Tommy Nutter, Renowned Tailor to the Beatles and the Rolling Stones

Jul 17 19:17 2007 Patrik McMurray Print This Article

Tommy Nutter, renowned tailor to the Beatles and Rolling Stones, brought in change to Savile Row and changed its face forever.

The Beatles and The Rolling Stones have been household names since they burst onto the international music scene in the 60’s. The Beatles were seen as leaders and the Stones did their best to imitate,Guest Posting or outdo them but never really managed to achieve either. They had little in common, but shared the same Savile Row tailor Tommy Nutter, who like the Beatles was in a league of his own, allied with another famous name to be, Edward Sexton, they took Savile Row by storm. Tommy shunned the ultra conservative, somewhat stuffy atmosphere, inherent of Savile Row and set about changing its face forever. In 1966Tommy Nutter and Edward Sexton met as sales boy and cutter respectively at Donaldson, Williams & Ward in The Burlington Arcade. They went on to form the most creative partnership in Savile Row's history. Their legacy is carried forth by Timothy Everest and Richard James, both apprentices to Tommy Nutter. And the remaining partner Edward Sexton. In 1969 Nutters of Savile Row opened on Valentine's Day and unleashed the Tommy Nutter/Edward Sexton style on swinging London. Backed by Cilla Black and The Beatles' record company Apple's executive Peter Brown, Nutters of Savile Row dressed the entire social spectrum from the Duke of Bedford and Lord Montague to Mick and Bianca Jagger and The Beatles. You may remember the groundbreaking album “Sergeant Peppers Lonely Hearts Club Band” it shook the music industry to its very foundation, nothing like it had ever been done. It was the first concept album and introduced a totally new style of popular rock and roll. No one has been able to produce anything that matches the combined effect it had on music, hairstyle, and graphic art and clothing style. On the cover the “Fab Four” don colourful suits, which became known as the military style and developed by Tommy Nutter. The style has been revived many times over, more recently in 2005- 2006. Nutters were the first shop on Savile Row to pioneer 'open windows' and wild displays executed by Simon Doonan, which must have been a slap in the face for traditionalists at the time. Tommy Nutter died in 1992. As a fitting epitaph, one of Nutter's final commissions was the outlandish purple suit Jack Nicholson wore playing The Joker in Tim Burton's Batman Returns. That same year Richard James, the first of the 'New Generation' tailors, opened a shop on Savile Row. James introduced Saturday opening (a revolution on Savile Row) and a fashionable edge not seen since The House of Nutter's glory days. His demise marked the end of an era and the beginning of another, lead by Richard James, Ozwald Boateng and Timothy Everest, labelled architects and leading practitioners of the new bespoke movement on Savile Row. With all due respect, Tommy Nutter is a very difficult act to follow. He was the original architect of the new bespoke movement. Using the Beatles and the Rolling Stones as vehicles he catapulted his style creations onto the international arena with unabashed, zestful ease. Credit must also go to non Savile Row participants of a later era. Vivian Westwood rocked the fashion world as much as punk rock did. Punk bands adopted her styles forming a similar coalition to that of the Beatles and Tommy Nutter.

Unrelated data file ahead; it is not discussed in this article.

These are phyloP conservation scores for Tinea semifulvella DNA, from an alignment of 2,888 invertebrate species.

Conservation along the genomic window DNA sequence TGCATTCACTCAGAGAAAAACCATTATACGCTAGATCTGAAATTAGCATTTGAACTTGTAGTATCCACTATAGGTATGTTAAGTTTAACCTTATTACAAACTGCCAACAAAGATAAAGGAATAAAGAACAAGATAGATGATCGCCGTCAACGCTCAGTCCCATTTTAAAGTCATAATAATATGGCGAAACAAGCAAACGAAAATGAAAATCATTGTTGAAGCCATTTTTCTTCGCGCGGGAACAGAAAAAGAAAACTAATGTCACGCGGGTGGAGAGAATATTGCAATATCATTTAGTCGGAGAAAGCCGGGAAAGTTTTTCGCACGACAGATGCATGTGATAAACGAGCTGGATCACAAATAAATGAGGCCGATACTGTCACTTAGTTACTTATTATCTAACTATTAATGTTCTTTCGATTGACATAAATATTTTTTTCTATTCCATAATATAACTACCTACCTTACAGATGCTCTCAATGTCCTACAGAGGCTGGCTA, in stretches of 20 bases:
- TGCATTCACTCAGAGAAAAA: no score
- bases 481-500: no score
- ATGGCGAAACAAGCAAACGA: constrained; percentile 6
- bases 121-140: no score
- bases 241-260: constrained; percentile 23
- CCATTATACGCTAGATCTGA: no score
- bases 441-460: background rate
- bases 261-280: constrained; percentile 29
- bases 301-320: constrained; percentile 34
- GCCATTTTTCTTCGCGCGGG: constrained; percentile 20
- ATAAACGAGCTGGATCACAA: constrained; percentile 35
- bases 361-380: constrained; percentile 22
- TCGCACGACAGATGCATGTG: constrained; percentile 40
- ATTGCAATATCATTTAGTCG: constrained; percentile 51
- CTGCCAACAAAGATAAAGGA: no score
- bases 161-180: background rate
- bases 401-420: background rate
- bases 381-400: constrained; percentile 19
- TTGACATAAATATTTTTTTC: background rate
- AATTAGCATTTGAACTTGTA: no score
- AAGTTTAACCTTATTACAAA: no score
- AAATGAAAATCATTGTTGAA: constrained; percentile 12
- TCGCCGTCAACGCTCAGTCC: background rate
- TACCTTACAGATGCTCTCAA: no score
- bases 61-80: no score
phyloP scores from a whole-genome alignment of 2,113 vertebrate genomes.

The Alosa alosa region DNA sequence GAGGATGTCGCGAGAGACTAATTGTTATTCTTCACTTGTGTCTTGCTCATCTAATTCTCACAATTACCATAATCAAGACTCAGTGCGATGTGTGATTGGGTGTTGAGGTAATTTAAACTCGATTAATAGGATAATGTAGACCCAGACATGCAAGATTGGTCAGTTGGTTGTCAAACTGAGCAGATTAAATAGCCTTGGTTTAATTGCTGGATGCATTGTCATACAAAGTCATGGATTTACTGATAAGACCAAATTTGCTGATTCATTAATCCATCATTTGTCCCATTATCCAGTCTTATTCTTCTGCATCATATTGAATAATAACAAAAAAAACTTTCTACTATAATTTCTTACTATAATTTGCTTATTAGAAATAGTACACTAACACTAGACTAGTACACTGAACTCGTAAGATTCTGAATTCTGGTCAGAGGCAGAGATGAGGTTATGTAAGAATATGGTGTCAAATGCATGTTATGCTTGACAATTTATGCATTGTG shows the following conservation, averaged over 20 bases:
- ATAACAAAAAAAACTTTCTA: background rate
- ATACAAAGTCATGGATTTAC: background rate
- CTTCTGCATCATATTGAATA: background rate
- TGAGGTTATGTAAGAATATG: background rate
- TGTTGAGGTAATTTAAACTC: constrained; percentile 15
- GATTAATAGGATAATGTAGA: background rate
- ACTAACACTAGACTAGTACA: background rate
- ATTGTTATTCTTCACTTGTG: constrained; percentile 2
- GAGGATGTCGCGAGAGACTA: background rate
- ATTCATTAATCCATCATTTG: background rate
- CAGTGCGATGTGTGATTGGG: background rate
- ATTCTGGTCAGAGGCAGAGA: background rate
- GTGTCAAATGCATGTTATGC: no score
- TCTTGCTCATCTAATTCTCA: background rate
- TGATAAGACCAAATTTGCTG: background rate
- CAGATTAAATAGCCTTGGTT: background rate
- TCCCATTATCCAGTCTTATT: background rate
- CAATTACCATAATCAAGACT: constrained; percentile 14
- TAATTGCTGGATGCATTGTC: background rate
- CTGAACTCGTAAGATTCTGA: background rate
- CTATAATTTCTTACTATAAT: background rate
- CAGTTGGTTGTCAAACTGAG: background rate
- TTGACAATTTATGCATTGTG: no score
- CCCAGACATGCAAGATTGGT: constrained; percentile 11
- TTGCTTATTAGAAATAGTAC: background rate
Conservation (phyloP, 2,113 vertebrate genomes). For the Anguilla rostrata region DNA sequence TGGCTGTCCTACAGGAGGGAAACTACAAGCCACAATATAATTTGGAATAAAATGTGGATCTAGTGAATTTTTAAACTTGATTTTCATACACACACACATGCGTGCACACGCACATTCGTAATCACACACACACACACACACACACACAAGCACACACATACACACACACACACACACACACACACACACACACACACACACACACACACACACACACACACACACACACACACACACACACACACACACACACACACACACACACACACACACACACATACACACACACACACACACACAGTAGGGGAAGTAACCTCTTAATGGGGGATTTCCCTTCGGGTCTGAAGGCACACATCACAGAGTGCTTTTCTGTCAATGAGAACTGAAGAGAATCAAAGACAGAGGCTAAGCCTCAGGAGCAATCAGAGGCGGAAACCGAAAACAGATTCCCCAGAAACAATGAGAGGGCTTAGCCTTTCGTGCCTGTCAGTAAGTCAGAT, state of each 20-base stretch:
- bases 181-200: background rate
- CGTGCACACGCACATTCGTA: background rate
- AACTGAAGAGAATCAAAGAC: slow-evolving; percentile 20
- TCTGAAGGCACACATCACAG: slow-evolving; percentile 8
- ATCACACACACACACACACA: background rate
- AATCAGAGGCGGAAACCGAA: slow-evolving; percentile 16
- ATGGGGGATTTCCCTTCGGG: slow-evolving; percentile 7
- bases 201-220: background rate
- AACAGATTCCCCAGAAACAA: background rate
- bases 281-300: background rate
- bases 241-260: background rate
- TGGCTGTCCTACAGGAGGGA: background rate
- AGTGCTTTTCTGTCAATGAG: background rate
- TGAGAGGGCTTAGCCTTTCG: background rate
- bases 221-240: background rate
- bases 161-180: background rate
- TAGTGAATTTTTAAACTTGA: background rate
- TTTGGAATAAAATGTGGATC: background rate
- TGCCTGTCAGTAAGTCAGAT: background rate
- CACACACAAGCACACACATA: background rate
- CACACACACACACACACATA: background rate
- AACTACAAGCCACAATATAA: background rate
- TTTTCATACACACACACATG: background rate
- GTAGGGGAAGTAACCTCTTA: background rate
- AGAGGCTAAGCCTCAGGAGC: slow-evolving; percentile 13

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Patrik McMurray
Patrik McMurray

Here you will find a rare collection of handmade silk ties and cufflinksfor your pleasure and convenience by, Patrick McMurray, Timothy Everest, Ian Flaherty, Cressida Bell, Simon Carter, Shane McCoubrey, Neil Bottle and Michelsons, tie makers since 1937.

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